How much is it worth? Forget rationality, your answer may depend on the last number you have heard. From Advisor’s Edge, April 2012:
Irrelevant influences and considerations, such as a person’s present emotions or anchor values, can influence how much worth someone places in an object (see advisor.ca/anchoring).
In a study, Professor Dan Ariely and his team asked participants to determine the value of objects like wine, chocolates and electronics.
“We first told them to consider whether they would pay the amount equivalent to the last two digits of their social security numbers,” he says. “We found a significant correlation between the amount they were willing to pay and these digits.”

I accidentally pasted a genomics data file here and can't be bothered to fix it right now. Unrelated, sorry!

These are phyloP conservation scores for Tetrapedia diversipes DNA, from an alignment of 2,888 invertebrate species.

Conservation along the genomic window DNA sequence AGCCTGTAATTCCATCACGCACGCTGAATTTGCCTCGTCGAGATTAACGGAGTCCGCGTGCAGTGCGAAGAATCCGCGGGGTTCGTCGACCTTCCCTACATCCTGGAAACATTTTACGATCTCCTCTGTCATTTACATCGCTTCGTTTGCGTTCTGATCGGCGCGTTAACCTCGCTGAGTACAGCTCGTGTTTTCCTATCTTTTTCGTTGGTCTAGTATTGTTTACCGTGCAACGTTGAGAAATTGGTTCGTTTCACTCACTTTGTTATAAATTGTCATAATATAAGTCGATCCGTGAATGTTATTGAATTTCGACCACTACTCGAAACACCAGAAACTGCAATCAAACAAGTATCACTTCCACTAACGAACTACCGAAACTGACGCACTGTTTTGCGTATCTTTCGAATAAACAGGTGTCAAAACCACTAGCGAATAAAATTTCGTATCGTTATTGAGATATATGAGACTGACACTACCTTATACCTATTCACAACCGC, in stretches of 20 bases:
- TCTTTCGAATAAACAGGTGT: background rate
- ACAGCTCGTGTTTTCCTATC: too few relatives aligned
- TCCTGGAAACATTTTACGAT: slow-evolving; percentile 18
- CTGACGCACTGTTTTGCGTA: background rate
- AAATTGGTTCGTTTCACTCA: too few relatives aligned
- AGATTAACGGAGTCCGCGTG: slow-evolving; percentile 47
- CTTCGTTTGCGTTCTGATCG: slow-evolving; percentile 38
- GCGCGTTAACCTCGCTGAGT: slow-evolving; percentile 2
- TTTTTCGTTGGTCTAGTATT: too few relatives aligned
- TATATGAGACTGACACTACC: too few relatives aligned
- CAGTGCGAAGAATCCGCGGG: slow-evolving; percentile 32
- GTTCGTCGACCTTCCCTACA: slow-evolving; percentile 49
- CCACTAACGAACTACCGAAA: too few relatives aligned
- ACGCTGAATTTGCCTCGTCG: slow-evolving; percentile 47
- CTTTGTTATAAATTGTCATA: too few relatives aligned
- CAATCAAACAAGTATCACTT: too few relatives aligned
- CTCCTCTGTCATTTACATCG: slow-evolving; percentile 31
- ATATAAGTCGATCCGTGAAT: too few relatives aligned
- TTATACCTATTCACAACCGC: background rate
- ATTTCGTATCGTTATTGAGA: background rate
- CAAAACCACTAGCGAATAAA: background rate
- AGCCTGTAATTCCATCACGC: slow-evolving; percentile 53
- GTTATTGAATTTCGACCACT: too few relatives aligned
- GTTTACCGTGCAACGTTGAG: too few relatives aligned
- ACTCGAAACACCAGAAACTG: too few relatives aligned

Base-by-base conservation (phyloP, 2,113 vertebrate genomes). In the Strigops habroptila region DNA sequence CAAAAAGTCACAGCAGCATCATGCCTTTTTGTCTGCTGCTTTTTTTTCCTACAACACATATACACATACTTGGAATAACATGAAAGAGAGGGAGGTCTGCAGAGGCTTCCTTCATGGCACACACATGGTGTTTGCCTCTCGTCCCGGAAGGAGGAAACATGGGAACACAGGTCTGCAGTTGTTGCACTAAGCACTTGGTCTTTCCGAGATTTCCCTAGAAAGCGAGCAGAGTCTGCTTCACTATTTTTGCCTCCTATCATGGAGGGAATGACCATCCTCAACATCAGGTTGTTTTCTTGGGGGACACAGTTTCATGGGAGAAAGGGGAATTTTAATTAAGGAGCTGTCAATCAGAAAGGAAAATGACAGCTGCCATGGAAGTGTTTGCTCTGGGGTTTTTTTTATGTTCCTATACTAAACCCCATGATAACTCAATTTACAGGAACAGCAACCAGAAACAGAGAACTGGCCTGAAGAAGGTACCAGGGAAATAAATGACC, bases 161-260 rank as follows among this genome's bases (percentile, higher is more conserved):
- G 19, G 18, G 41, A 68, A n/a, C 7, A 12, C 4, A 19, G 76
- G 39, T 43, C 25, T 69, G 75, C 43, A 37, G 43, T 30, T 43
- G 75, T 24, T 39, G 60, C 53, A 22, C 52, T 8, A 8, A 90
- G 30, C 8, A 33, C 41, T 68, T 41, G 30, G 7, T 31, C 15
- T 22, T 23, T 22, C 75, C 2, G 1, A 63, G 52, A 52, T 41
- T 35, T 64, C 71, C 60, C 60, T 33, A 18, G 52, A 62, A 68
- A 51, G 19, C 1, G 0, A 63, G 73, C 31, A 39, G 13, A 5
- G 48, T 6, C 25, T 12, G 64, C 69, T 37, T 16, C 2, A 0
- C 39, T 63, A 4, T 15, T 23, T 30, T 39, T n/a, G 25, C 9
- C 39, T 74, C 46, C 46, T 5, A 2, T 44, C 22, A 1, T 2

For instance, someone whose SSN ends in 25 valued the objects much lower than someone with the last two digits of 78.
For no logical reason, the test subjects gravitated toward the most recent number they had considered in order to value the items. Even with full information about the objects, most people had no logical point of reference to help them place a value on these objects, instead using their own (irrelevant) past decisions or experiences as anchors.
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